Six key storylines of IEM Sydney
As the third IEM event in Australia is almost upon us, we take a look at the 16 attending teams in search for the most interesting storylines of the tournament.
Outside of the two main CS:GO regions, Europe and North America, where tournaments such as ESL One Cologne and the ECS Finals are able to return year after year to the same location and bring a specific atmosphere, there are almost no recurring tournaments in the Counter-Strike circuit. IEM Sydney is an exception to that rule, as, for the third consecutive year, teams will be traveling to faraway Australia in hopes of lifting the trophy in the Qudos Bank Arena.
Even though some notable teams are missing—namely Astralis, Natus Vincere and ENCE—, the lively Aussie crowd won't be too disappointed by the attendees, especially as one of them is Renegades, the local favorites who head into the tournament in prime form and have never looked this dangerous before.
The full team list for the event is available below:
The 16-team event will take place over six days, the first three being reserved for the group stage, which will be played in the Bankstown Sports Club, while the last three days will be open to the audience in the Qudos Bank Arena. ESL didn't do any changes to their usual IEM format, with the teams split into two double-elimination groups. The best-placed team from both groups will advance to the semi-finals, while the second and the third-placed teams will be going to the first round of the playoffs.
The best teams will be looking to take the lion's share of the $250,000 prize pool and also claim an Intel Grand Slam point to equal the current tally of Astralis. Continue reading below for the six key storylines of the event, and for a more general discussion about the event, check out our panel's preview from the last episode of HLTV Confirmed.
Liquid with another shot at a big title
While inarguably being one of the three best teams of the last 12 months, Liquid's trophy cabinet is still devoid of an IEM plate or an ESL One cup, or any trophy from a truly premier event. While they broke the deadlock at two smaller events, SuperNova CS:GO Malta and iBUYPOWER Masters, old nightmares came back to haunt them at the last $250,000 event they played, BLAST Pro Series Miami, where didn't even put up a fight in the final against a FaZe team that is far from its prime.
You may not prescribe to the theory that Liquid are chokers, or that, after all the changes they made in the last three years, they still suffer from some of the same issues they had back in 2016—but their track record doesn't lie. Liquid have issues closing, and while they are on paper the favorites for the title, it is difficult to visualize them actually lifting the trophy.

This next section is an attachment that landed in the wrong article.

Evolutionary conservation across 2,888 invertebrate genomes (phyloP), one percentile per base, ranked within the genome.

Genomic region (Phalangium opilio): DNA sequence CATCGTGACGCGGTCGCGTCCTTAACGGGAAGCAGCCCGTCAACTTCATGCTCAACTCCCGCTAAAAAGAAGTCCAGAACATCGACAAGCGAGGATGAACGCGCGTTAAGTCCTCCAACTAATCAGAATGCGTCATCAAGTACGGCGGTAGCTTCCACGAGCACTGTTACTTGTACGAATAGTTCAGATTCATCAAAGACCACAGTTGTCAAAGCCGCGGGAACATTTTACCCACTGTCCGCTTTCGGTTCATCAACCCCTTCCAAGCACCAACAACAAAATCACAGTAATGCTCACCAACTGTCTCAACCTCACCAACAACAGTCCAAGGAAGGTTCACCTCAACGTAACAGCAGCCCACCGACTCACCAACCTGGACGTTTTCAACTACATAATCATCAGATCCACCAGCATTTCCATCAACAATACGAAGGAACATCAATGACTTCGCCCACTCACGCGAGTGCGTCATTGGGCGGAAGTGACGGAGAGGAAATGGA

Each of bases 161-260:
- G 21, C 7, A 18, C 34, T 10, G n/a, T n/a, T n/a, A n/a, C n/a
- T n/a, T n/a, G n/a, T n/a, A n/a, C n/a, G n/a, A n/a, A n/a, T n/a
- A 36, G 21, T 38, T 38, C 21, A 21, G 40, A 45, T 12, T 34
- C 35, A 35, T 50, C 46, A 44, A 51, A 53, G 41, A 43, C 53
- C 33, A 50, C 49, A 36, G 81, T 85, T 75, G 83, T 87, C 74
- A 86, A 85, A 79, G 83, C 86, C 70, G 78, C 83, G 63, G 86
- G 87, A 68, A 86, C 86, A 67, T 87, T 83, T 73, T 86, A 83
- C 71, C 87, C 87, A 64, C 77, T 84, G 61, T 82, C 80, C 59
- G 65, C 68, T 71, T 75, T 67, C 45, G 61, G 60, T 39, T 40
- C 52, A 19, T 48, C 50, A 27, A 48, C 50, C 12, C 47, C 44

For the team that finished second at their last two tournaments and cruised through their ESL Pro League group, a playoff berth is a given, even though they have shown some weakness on Cache and continue to permaban Train. But if they get to the grand final, that is where we can forget about what "should happen", as things come down to the intangibles. Putting it into perspective, while representing Liquid, Jonathan "EliGE" Jablonowski has played at 41 Big events and is yet to win a single one. Shaking off that kind of a negative streak is no easy task.
Can 'The Boys' become men?
Renegades were stuck in mediocrity for what seemed like for forever, but somehow began turning things around at the start of 2018, making the playoffs of a Big Event for the first time ever at StarSeries i-League Season 4. They then followed that up shortly by making the playoffs of IEM Sydney, to the jubilation of the local crowd.
Adding Jay "Liazz" Tregillgas and Sean "Gratisfaction" Kaiwai, two inexperienced players from the Oceanic region, and having Aaron "AZR" Ward take on the in-game leader role didn't seem like a move that could propel them further, but it ended up doing exactly that. First, they secured solid online results, qualifying for the LAN finals of both big leagues, and then impressed in the offline setting as well. Their most recent achievements read as follows: 5-6th at the ESL Pro League Finals, 5-8th at the IEM Katowice Major, 3-4th at StarSeries i-League Season 7. A consistently high level of performance unimaginable for an Australian side just a year ago.
Considering the aforementioned results and their high ranking (#7 at the moment), the expectations from Renegades are much higher than they were in 2018—as lifting the trophy is now actually in the realms of possibility. That will add pressure the Australian team didn't feel before, and it also must be taken into account that Renegades' visa issues have surely affected the quality of their practice over the last few months, which should be felt on their level of play. The two factors combined might be enough to push the team off balance and see their teamplay-based approach not work as well as it did over the last few months, when they were able to consistently punch above their weight.
Australian fans most likely won't have anyone else to cheer for in the Qudos Bank Arena, as Grayhound, who have just announced the trial of coach Neil "NeiL_M" Murphy, and the new Chiefs roster, don't look up to the task of making the playoffs quite yet.
Where do mouz stand?
Finn "karrigan" Andersen will have been at the helm of MOUZ for over a month-and-a-half by the time IEM Sydney kicks off, and yet we have only seen them play a total of 12 maps over the course of two online and three LAN series. That is why the European mixture will be one of the most exciting teams to watch Down Under, as the BO3-heavy format and a diverse set of opponents will put the squad to the test and give us a good idea of where they stand.